I'm obsessed with reading those "25 Best Places to Live If You're A...." articles on MSN/Yahoo/Google. A couple of those articles helped perpetuate my move to the city I'm currently living in- Austin, TX (one of US News and World Report/Kiplinger/Yahoo Fiance/Money Magazine's top places to live).
Having lived in a few of the frequent cities that appear on the lists (Austin, Los Angeles, Charlottesville, VA, Ithaca, NY) and spending significant time in others (Toronto, Chicago, and New York City) combined with my incessant reading of these articles, I'd like to think of myself as an aficionado on the subject.
If you're an ambitious, creative twenty-something like me (ambitious/creative=scared to death of settling down in a small city and living a conventional lifestyle that would probably be ten times more satisfying than being broke all the time, having meaningless relationships, and picking up and moving every couple of years to keep boredom at bay), then you probably often think of what major city you should move to. Here is what I have learned in my travels and trying to keep up on the local trends/economy of the major U.S. cities.
*Please note, the jobless rates are taken from the Bureau of Labor statistics for May 2009 unless otherwise noted.
New York City
Population- 8,274,527 (Bestplaces.net)
Jobless rate- 8.2% in May 2009, 9.5% in June 2009 (Bls.gov)
Avg. 2 bedroom apt.- $2,200 (Zilpy.com)
Transportation- excellent subway system, very biker/scooting friendly, can get by without car.
Pros- Gossip Girl
Cons- Splitting a studio apartment four ways
Personality type- For the film school geek who still envisions the city as Woody Allen's 1979 Manhattan.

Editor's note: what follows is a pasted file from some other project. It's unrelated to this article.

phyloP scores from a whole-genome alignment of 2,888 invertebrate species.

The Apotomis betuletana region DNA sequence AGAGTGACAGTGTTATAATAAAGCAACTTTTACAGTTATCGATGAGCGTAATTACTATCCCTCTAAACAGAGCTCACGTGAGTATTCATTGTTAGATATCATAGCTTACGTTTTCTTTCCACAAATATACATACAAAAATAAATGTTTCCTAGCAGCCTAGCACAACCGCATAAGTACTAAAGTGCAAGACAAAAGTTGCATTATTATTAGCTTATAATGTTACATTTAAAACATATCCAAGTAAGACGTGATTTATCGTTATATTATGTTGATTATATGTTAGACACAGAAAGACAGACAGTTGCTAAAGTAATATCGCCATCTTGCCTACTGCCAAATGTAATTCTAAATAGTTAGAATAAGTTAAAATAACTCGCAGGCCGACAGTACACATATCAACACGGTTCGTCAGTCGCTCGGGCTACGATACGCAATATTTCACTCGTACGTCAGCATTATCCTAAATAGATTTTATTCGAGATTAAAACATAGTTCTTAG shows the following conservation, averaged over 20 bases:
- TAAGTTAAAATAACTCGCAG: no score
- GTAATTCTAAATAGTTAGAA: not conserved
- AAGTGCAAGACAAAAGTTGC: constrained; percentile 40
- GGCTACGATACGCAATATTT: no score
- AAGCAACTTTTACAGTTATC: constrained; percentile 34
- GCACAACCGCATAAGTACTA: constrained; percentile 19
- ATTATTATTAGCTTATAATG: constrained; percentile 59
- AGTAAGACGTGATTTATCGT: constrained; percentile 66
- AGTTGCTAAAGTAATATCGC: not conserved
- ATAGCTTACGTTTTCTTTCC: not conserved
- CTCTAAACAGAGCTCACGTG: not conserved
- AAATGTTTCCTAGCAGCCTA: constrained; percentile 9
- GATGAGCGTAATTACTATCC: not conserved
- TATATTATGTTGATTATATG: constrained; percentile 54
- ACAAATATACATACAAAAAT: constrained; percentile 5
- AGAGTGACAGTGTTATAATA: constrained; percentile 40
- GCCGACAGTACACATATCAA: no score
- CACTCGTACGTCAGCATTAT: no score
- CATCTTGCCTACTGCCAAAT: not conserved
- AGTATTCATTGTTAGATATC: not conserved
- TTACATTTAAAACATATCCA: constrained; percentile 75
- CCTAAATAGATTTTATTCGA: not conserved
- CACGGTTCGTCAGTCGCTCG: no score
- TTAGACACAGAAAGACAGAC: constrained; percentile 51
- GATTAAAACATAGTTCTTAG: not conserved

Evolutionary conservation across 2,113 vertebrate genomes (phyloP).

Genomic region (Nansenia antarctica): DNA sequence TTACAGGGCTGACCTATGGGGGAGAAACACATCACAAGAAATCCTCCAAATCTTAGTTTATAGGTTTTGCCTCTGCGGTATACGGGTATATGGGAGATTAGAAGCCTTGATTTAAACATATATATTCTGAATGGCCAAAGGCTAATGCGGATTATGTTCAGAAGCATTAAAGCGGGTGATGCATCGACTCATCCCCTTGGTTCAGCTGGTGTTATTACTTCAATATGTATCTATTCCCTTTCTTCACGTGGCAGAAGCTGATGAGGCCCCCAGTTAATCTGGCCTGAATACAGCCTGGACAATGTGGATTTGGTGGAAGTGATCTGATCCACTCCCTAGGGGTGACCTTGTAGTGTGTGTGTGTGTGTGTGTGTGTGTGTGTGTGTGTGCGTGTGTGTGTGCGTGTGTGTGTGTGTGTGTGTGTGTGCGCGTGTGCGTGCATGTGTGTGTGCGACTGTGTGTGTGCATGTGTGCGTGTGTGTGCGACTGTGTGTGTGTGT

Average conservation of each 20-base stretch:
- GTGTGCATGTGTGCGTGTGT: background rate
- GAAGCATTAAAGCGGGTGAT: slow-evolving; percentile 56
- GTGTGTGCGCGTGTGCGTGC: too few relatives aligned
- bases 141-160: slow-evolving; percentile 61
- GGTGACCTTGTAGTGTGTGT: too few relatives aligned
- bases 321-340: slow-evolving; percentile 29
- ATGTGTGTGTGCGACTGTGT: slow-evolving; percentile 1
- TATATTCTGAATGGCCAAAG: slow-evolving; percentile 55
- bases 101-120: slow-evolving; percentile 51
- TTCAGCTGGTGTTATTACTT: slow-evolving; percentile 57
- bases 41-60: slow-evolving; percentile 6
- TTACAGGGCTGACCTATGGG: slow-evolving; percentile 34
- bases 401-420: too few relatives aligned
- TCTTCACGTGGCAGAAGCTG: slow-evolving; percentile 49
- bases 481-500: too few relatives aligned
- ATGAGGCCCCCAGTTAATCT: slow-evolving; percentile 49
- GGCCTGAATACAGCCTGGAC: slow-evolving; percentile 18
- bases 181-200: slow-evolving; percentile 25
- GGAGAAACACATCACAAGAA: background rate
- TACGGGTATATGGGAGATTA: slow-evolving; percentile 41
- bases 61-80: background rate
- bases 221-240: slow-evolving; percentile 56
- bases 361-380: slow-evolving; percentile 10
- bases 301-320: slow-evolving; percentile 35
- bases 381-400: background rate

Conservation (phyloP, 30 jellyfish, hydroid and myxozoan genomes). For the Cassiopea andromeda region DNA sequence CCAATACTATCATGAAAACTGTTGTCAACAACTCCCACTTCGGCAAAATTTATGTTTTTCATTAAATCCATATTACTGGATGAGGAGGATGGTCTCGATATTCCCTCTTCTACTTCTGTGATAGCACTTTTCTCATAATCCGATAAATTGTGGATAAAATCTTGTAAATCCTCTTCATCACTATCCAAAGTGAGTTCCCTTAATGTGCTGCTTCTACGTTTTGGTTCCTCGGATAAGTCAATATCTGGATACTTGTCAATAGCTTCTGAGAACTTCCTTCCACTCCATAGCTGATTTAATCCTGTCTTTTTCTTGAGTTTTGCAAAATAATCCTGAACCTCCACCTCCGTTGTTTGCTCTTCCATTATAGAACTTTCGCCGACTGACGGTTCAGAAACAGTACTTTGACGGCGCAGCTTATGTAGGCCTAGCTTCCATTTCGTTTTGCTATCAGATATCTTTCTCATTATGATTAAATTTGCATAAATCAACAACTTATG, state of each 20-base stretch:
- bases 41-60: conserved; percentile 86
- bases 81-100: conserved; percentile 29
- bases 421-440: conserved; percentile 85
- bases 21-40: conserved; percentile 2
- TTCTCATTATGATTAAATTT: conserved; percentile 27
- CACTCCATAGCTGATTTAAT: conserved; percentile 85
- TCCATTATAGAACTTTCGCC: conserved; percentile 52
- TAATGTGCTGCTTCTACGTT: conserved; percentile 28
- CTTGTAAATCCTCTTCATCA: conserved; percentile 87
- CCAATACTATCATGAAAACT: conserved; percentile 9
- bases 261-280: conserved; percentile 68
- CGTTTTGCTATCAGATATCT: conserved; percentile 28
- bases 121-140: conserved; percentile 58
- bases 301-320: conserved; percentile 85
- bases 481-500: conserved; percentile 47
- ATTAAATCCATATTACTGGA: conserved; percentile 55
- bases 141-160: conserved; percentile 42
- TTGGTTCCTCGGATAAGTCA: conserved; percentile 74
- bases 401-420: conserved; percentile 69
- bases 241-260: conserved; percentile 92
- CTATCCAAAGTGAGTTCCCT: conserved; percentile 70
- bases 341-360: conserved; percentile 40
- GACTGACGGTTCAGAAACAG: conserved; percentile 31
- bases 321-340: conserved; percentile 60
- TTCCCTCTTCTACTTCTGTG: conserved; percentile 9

Jobless rate- 10.7%
Avg. 2 bedroom apt. $1,749
Transportation- good bus system, poor subway system, scooter friendly, not known as a bike friendly city, need a car.
Pros- Driving down Sunset Boulevard at 4AM
Cons- Driving down Sunset Boulevard at 4PM
Personality type- For the wannabe looking to become famous through "Big Brother and/or by marrying a bipolar B-list celebrity.
Jobless rate- 10.5%
Avg. 2 bedroom apt. $1,440
Transportation- excellent train system, very bike/scooter friendly, can get by without a car.
Cons- THE DARK KNIGHT shoots shutting down The Loop
Personality type- For the person who thinks NYC is too much work.
Jobless rate- 10.9%
Avg. 2 bedroom apt. $2,200
Transportation- excellent subway system, good bus system, can get by without a car but limited to inside the city.
Cons- Comparing yourself to all the cool people who work in the Obama administration
Personality type- For the next political mover and shaker in or outside the sack.
Jobless rate- 9.7%
Avg. 2 bedroom apt. $2,695
Transportation- excellent bus and subway system, bike/scooter friendly, can get by without a car
Pros- Cultural diversity
Cons- Fire and brimstone causing earthquakes
Personality type- For people who think they are intellectually more advanced than everyone else.
Jobless rate- 7.5%
Avg. 2 bedroom apt. $1,850
Transportation- excellent subway system, good bus system, not known as a bike/scooter friendly community, can get by without a car.
Pros- Lots and lots of Dunkin Donuts
Personality type- For people who name their children after famous athletes.
Jobless rate- 8.2%
Avg. 2 bedroom apt. $1,095
Pros- Historical relevance
Cons- Murder rate of one per day
Personality type- For people who want to recapture NYC's Lower East Side circa 1975.
Jobless rate- 11.6%
Avg. 2 bedroom apt. $925
Transportation- excellent bus system and light rail, one of the best bike cities in American, can get by without a car in the city
Pros- Making fun of hipsters
Personality type- For those seeking utopia through, horn-rimmed glasses, bicycles and Elliot Smith.
Jobless rate- 6.1%
Avg. 2 bedroom apt. $925
Transportation- good bus system, light rail opening soon, very bike/scooter friendly, can get by without car in the city
Pros- No income tax
Cons- 107 degree summers
Personality type- For those seeking utopia through horn-rimmed glasses, bicycles, and Spoon.
In short, I have learned that NYC is where I want to live when I make $100K+/yr, Los Angeles is never boring but you can lose sight of yourself, Chicago is the perfect city but the winters are brutal, Washington D.C. is fun to visit for educational purposes, San Francisco is another perfect city but too gosh darn expensive, Boston I've never been to, but my girlfriend from college loves it, Philadelphia would most likely be my next stop on this journey, Portland is too pretentious even for the moderate hipster, and Austin is just heaven.
What are your thoughts?